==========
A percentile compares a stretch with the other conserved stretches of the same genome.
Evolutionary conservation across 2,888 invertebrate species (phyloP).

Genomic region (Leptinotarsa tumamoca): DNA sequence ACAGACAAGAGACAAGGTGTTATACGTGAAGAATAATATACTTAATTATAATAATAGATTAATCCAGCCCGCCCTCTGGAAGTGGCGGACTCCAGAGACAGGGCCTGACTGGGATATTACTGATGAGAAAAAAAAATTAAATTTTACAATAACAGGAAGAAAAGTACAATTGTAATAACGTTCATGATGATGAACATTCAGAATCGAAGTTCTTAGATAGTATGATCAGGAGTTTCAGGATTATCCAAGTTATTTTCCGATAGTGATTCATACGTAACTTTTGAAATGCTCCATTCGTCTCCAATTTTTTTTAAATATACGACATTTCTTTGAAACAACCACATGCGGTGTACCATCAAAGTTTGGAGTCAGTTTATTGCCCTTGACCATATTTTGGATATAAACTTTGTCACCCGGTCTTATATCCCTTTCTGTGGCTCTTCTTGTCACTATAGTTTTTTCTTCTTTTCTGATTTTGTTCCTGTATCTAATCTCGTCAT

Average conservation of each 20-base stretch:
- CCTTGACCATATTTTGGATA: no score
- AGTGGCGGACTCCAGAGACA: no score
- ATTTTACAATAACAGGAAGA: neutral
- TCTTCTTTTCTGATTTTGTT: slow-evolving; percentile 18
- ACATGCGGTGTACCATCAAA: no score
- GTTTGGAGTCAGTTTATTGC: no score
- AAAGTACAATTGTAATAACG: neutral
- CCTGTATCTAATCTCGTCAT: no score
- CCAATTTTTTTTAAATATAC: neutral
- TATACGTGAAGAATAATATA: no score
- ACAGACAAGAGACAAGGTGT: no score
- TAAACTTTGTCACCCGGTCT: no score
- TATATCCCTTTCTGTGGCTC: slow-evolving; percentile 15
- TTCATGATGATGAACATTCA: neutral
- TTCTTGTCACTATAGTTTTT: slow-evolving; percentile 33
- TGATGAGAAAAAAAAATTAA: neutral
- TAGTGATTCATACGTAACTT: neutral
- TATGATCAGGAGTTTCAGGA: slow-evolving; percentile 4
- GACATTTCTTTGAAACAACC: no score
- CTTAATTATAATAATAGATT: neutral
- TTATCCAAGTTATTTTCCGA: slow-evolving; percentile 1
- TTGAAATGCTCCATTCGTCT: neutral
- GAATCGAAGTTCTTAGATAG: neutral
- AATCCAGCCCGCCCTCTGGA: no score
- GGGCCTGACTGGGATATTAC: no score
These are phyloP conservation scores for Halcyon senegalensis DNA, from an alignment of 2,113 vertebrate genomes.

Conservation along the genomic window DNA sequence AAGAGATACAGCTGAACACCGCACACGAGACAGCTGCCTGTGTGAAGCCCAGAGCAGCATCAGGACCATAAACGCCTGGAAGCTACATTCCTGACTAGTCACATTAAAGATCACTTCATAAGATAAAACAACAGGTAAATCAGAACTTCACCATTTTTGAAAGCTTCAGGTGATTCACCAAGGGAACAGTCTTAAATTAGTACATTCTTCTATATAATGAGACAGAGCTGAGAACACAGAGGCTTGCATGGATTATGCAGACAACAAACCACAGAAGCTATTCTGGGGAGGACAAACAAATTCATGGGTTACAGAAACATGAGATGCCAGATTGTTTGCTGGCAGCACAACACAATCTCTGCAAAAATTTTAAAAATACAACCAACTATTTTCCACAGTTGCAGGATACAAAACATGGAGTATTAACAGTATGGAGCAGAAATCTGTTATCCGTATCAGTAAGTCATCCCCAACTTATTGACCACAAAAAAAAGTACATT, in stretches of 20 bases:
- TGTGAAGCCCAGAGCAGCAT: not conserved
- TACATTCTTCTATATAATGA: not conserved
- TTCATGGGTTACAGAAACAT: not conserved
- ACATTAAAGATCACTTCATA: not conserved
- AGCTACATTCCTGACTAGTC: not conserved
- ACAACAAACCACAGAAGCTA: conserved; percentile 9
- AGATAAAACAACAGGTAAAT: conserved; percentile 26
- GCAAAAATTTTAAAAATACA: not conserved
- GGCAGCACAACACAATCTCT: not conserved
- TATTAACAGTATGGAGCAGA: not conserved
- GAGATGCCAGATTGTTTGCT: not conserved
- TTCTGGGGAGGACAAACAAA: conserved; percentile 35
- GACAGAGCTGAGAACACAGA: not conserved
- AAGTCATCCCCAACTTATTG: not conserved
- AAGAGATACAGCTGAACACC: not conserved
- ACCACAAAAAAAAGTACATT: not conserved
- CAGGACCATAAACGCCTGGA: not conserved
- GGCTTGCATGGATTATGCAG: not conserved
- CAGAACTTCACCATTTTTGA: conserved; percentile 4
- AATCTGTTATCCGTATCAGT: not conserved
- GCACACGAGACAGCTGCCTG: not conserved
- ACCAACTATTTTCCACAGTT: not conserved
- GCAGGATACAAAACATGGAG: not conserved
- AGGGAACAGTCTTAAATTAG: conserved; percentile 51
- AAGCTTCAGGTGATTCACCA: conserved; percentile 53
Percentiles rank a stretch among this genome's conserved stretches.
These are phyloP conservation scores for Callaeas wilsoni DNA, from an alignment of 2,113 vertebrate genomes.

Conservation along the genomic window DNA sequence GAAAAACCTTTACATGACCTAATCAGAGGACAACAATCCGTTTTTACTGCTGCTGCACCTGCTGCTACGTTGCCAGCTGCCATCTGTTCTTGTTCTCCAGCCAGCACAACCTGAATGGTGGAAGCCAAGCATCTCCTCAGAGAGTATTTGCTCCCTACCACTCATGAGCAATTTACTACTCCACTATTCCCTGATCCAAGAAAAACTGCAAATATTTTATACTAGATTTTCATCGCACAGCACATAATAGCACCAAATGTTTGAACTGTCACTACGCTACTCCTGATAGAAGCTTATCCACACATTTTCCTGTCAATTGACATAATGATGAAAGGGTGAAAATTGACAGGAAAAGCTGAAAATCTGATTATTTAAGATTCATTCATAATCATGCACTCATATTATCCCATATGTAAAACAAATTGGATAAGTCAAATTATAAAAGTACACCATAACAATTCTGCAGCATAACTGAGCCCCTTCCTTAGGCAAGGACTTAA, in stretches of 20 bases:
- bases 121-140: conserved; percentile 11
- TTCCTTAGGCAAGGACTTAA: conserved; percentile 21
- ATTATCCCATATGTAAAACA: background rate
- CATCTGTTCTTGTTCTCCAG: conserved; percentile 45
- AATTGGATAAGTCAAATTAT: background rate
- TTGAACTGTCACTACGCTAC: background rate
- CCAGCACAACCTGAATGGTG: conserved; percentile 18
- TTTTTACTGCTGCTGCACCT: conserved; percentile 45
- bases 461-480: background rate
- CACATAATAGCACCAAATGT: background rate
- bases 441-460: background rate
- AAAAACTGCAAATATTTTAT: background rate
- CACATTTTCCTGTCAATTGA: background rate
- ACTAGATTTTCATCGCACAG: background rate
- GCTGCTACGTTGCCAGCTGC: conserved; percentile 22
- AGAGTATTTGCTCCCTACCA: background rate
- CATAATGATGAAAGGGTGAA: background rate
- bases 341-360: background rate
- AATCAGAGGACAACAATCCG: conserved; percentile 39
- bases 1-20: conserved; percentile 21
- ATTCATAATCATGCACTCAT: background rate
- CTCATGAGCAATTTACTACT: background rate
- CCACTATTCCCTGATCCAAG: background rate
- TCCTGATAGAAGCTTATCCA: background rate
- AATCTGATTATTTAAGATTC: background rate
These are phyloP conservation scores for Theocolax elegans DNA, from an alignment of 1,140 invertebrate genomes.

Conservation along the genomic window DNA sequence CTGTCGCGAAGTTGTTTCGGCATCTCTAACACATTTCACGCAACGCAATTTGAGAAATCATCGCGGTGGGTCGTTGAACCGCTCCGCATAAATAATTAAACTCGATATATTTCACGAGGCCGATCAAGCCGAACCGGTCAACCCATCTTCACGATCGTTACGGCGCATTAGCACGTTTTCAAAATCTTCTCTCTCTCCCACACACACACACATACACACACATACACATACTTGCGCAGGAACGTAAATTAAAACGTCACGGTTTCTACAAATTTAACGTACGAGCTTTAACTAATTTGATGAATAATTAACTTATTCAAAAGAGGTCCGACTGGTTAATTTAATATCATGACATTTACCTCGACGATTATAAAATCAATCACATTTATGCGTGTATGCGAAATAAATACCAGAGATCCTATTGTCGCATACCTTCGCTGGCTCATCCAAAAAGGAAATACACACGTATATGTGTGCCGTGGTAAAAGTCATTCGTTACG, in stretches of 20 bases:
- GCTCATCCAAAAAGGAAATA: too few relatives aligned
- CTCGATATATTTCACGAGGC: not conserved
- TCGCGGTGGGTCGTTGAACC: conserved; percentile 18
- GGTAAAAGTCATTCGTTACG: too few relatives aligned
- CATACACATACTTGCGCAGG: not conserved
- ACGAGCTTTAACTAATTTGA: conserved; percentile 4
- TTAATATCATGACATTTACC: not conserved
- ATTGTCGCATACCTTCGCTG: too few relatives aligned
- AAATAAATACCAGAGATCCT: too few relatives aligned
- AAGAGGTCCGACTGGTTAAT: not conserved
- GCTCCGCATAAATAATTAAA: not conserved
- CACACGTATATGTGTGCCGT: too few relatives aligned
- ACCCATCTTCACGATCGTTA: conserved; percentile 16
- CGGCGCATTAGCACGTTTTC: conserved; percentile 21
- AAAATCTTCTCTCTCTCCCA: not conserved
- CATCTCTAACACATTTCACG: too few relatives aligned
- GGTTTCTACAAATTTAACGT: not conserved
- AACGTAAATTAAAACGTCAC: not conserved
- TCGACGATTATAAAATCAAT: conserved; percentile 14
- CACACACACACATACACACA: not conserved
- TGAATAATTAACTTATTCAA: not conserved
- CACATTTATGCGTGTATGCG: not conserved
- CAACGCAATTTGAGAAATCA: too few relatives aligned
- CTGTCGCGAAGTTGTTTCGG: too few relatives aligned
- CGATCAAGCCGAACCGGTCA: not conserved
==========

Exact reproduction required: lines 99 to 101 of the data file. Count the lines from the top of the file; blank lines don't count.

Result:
- ACCCATCTTCACGATCGTTA: conserved; percentile 16
- CGGCGCATTAGCACGTTTTC: conserved; percentile 21
- AAAATCTTCTCTCTCTCCCA: not conserved